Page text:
UCI researcher named Pew Scholar

Sheryl Tsai to receive $240,000 to pursue her work on drug discovery

Irvine, Calif., June 20, 2006 -- UC Irvine faculty member Sheryl Tsai has been named a Pew Scholar, one of only 15 researchers in the country to receive the honor this year. The distinction comes with a $240,000 award over four years to further her research.

Tsai, an assistant professor of molecular biology and biochemistry with a joint appointment in chemistry, was nominated for the award by UCI for her work in deciphering the biosynthesis of polyketides, a class of natural products derived from plants, fungi and bacteria that have been used extensively in drug development. Pew Scholars are chosen for excellence and innovation in their field through a highly competitive selection process. The program is funded by the Pew Charitable Trusts through a grant to the University of California, San Francisco.

"I am very honored not only to be named as a Pew Scholar, but also to have my work recognized by my peers at UCI who nominated me for the award," Tsai said. "These awards are an immeasurable help to scientists at the beginning of their careers who can use the funds to further nascent research."

The work in Tsai's laboratory focuses on decoding the mystery of polyketide synthases (PKSs), the enzymes that produce polyketide natural products. Polyketides are known to have more than a hundred functions in nature, from making flowers colorful to acting as defense mechanisms for microorganisms. Polyketides include many top-selling pharmaceuticals with annual sales of $30 billion. PKSs can produce overnight kilograms of these polyketide drugs, such as antibiotics, essentially turning the bacteria into a drug-making factory. In comparison, with traditional methods, these drugs will take months, if not years, to produce. Tsai works to solve crystal structures of PKSs, which can then be genetically modified to create new drug candidates for different diseases.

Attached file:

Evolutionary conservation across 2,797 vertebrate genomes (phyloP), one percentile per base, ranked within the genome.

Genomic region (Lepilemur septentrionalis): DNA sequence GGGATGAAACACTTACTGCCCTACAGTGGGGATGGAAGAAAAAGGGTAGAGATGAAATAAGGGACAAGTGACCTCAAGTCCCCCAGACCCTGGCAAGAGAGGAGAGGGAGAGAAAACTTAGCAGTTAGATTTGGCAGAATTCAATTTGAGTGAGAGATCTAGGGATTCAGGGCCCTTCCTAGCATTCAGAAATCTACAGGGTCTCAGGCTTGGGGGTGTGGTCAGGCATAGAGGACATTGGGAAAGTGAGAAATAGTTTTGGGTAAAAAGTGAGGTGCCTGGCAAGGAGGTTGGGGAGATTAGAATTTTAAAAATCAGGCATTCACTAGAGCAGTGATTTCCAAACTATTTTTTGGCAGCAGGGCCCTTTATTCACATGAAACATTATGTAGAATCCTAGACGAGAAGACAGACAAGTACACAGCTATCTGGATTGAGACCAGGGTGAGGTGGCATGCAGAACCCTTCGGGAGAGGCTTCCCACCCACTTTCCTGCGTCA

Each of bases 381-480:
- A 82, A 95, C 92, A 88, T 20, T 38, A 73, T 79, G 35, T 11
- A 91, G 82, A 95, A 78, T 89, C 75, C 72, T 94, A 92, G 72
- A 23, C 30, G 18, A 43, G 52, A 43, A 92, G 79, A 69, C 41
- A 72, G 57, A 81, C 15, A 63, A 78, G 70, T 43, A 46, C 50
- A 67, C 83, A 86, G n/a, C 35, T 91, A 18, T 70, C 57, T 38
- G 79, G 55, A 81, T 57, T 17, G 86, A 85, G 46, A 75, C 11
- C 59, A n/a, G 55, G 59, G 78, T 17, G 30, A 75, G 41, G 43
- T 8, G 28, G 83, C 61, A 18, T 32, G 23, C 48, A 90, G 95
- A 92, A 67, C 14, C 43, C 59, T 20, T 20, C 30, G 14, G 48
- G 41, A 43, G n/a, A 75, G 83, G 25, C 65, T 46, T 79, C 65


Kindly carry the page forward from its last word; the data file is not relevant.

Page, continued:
"Because bacteria do not have arthritis or diabetes, they would not evolutionally select polyketides that can be used for arthritis or diabetes treatment," Tsai said. "But we can coax the bacteria to do precisely that. These hundreds of 'unnatural natural products,' when coupled with the vigorous drug-discovery program on campus, will open the door to new polyketides with novel pharmaceutical activities in such areas as cancer therapeutics and anti-HIV drugs."

Recently, Tsai and her colleagues were able to solve the crystal structures of several key enzymes from the disease-causing agent for tuberculosis, which uniquely uses polyketides' natural properties to invade human hosts. The team has developed possible drug leads for eliminating the disease-causing organism. Her findings were published in the Proceedings of the National Academy of Sciences earlier this year. Tsai expects to begin testing the compounds in animals later this year.

"Sheryl is an excellent scientist and has accomplished a great deal in her short time at UCI," said Susan V. Bryant, dean of the School of Biological Sciences. "She easily bridges the gap between the physical and biological sciences and uses her expertise in both areas to rapidly move forward this important area of research. Thanks to her, the field is much closer to developing new drugs that can treat everything from cancer to high cholesterol."

"We are extremely proud of Sheryl," said Ronald J. Stern, dean of the School of Physical Sciences. "She truly understands the importance of interdisciplinary research. Her work blending chemistry with molecular biology has enormous potential to improve health care."

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The Pew Scholars Program in the Biomedical Sciences was launched in 1985 to provide support to investigators in the early states of their careers who show outstanding promise in the basic and clinical sciences. Since 1985, the Pew Charitable Trusts has invested more than $100 million to fund approximately 400 scholars.

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